Date: 01/01/1988In 1998 both IANA and Inter NIC were reorganized under the control of ICANN, a California non-profit corporation contracted by the United States Department of Commerce to manage a number of Internet-related tasks. The role of operating the DNS system was privatized and opened up to competition, while the central management of name allocations would be awarded on a contract tender basis.
1998 By August 2001, the directory model had begun to give way to search engines, tracking the rise of Google (founded 1998), which had developed new approaches to relevancy ranking. Directory features, while still commonly available, became after-thoughts to search engines.
1998 January 30th The original mandate for ICANN came from the United States government, spanning the presidential administrations of both Bill Clinton and George W. Bush. On January 30, 1998, the National Telecommunications and Information Administration (NTIA), an agency of the U.S. Department of Commerce, issued for comment, “A Proposal to Improve the Technical Management of Internet Names and Addresses.” The proposed rule making, or”Green Paper”, was published in the Federal Register on February 20,1998, providing opportunity for public comment. NTIA received more than 650 comments as of March 23, 1998, when the comment period closed.The Green Paper proposed certain actions designed to privatize the management of Internet names and addresses in a manner that allows for the development of robust competition and facilitates global participation in Internet management. The Green Paper proposed for discussion a variety of issues relating to DNS management including private sector creation of a new not-for-profit corporation (the “newcorporation”) managed by a globally and functionally representative Board of Directors. ICANN was formed in response to this policy. The IANA function currently exists under an agreement with the U.S. Department of Commerce. 1998 The next wave in the evolution of theDNSoccurred in 1998 when the U.S. Department of Commerce published the ‘WhitePaper’. This document outlined the transition of management of domain name systems to private organizations, allowing for increased competition. ICANN and the spirit of the Internet.
1998 That same year, the Internet Corporation for Assigned Names and Numbers was formed. This non-profit, private sector corporation formed by a broad coalition of the Internet’s business, technical, and academic interests worldwide is recognized as the “global consensus entity to coordinate the technical management of the Internet’s domain name system, the allocation of IP address space, the assignment of protocol parameters, and the management of the root server system. “One of ICANN’s primary concerns is to foster a greater spirit of competition within the domain registration industry. Where before there was only a single entity offering registration services, ICANN has now accredited a number of other companies to add to the global domain name database. This is called the Shared Registration System.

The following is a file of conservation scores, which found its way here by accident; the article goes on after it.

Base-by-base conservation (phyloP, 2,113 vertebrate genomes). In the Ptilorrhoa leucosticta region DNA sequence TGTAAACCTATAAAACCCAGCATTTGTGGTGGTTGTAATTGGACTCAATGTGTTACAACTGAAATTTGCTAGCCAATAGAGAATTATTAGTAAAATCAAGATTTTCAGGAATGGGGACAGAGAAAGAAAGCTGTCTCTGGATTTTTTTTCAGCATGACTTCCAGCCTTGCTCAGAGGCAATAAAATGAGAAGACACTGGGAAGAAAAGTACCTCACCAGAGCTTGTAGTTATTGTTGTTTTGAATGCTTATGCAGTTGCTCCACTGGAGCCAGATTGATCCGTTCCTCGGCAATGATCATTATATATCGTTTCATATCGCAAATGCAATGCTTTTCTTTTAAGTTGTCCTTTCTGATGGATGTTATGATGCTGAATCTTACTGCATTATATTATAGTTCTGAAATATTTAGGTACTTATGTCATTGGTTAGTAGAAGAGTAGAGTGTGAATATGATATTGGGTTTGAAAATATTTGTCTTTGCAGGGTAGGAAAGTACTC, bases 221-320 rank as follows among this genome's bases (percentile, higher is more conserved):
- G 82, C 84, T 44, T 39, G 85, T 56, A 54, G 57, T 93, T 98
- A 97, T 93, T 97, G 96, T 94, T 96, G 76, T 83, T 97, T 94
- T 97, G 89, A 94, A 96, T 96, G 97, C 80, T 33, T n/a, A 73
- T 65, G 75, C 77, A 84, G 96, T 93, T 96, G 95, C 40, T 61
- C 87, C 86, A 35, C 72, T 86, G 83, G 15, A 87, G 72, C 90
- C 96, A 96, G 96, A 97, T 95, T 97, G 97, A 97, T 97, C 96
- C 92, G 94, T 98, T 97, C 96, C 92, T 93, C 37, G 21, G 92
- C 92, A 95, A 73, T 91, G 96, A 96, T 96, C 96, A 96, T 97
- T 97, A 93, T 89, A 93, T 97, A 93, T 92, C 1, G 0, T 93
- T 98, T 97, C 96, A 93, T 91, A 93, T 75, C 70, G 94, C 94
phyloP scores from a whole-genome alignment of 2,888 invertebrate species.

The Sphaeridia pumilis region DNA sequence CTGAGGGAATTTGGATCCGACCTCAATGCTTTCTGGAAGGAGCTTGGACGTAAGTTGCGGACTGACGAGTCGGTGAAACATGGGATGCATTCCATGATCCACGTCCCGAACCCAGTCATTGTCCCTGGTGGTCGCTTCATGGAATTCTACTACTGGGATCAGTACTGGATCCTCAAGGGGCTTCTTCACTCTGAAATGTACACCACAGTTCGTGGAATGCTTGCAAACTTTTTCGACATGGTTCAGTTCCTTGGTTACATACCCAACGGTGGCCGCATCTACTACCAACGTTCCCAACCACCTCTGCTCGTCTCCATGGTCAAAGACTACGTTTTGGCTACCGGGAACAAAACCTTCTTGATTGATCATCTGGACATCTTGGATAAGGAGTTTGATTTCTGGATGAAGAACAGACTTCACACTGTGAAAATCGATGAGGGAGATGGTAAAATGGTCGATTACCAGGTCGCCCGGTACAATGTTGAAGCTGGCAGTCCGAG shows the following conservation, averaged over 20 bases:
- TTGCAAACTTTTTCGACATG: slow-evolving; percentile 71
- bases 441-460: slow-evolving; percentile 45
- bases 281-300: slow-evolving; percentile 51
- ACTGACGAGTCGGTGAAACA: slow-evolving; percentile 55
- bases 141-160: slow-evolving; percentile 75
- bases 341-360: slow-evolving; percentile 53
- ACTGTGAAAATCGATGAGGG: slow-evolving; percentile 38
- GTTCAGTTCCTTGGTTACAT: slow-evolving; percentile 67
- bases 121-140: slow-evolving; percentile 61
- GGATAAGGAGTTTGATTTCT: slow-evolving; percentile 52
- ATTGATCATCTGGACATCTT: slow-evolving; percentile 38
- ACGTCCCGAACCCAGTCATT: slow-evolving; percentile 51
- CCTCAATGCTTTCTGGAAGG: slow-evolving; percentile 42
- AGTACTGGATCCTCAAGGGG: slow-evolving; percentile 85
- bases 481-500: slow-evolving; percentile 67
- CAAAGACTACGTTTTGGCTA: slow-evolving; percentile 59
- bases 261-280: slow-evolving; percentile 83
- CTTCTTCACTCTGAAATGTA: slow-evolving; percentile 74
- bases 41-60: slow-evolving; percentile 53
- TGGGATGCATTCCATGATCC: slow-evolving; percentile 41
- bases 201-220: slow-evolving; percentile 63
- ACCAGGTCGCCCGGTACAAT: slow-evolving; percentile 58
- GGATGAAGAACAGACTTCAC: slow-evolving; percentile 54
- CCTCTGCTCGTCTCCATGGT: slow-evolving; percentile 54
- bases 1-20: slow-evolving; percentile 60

1998 August sold Altavista.com for $3.3 million in August1998
1998 September 18th The Internet Corporation for Assigned Names and Numbers (ICANN) is anon-profit corporationheadquartered in Marina del Rey, California,United States, that was created on September 18, 1998, and incorporated on September 30, 1998 to oversee a number of Internet-related tasks previously performed directly on behalf of the U.S. government by other organizations, notably the Internet Assigned Numbers Authority (IANA).
1998 September 30th ICANN incorporated on September 30, 1998
1998 September In September 1998, the Internet Corporation for Assigned Names and Numbers (ICANN) was created to take over the task of managing domain names. After a call for proposals (August 15, 2000) and a brief period of public consultation, ICANN announced on November 16, 2000 its selection of the following seven new TLDs: aero, biz, coop, info,museum, name,pro. October 1998 In October 1998, following pressure from the growing domain name registration business and other interested parties, NSI’s agreement with the United States Department of Commerce was amended. This amendment required the creation of a shared registration system that supported multiple registrars. This system officially commenced service on November 30,1999 under the supervision of Internet Corporation for Assigned Names and Numbers(ICANN), although there had been several tested registrars using the system since March 11, 1999. Sincethen, over 500 registrars have entered the market for domain name registration services.
1999 Until 1999, Network Solutions (NSI) operated the com,net, and org registries. In addition to the functionof domain name registry operator, it was also the sole registrar for these domains. However, several companieshad developed independent registrar services. One such company,NetNames, developed in 1996 the concept of a standalone commercial domain name registration service to sell to the public domain registration and other associated services. This effectively created the retail model into the industry and assigning a wholesale role to the registries. NSI assimilated this model, which ultimately led to the separation of registry and registrar functions.
1999 The original DNS protocol had limited provisions for extension with new features. In 1999, Paul Vixie published in RFC 2671 an extension mechanism, called Extension mechanisms for DNS (EDNS) that introduced optionalprotocol elements without increasing overhead when not in use. This was accomplished through the OPT pseudo-resource record that only exists in wire transmissions of the protocol, but not in any zone files. Initial extensions were also suggested (EDNS0), such as increasing the DNS message size in UDP data grams.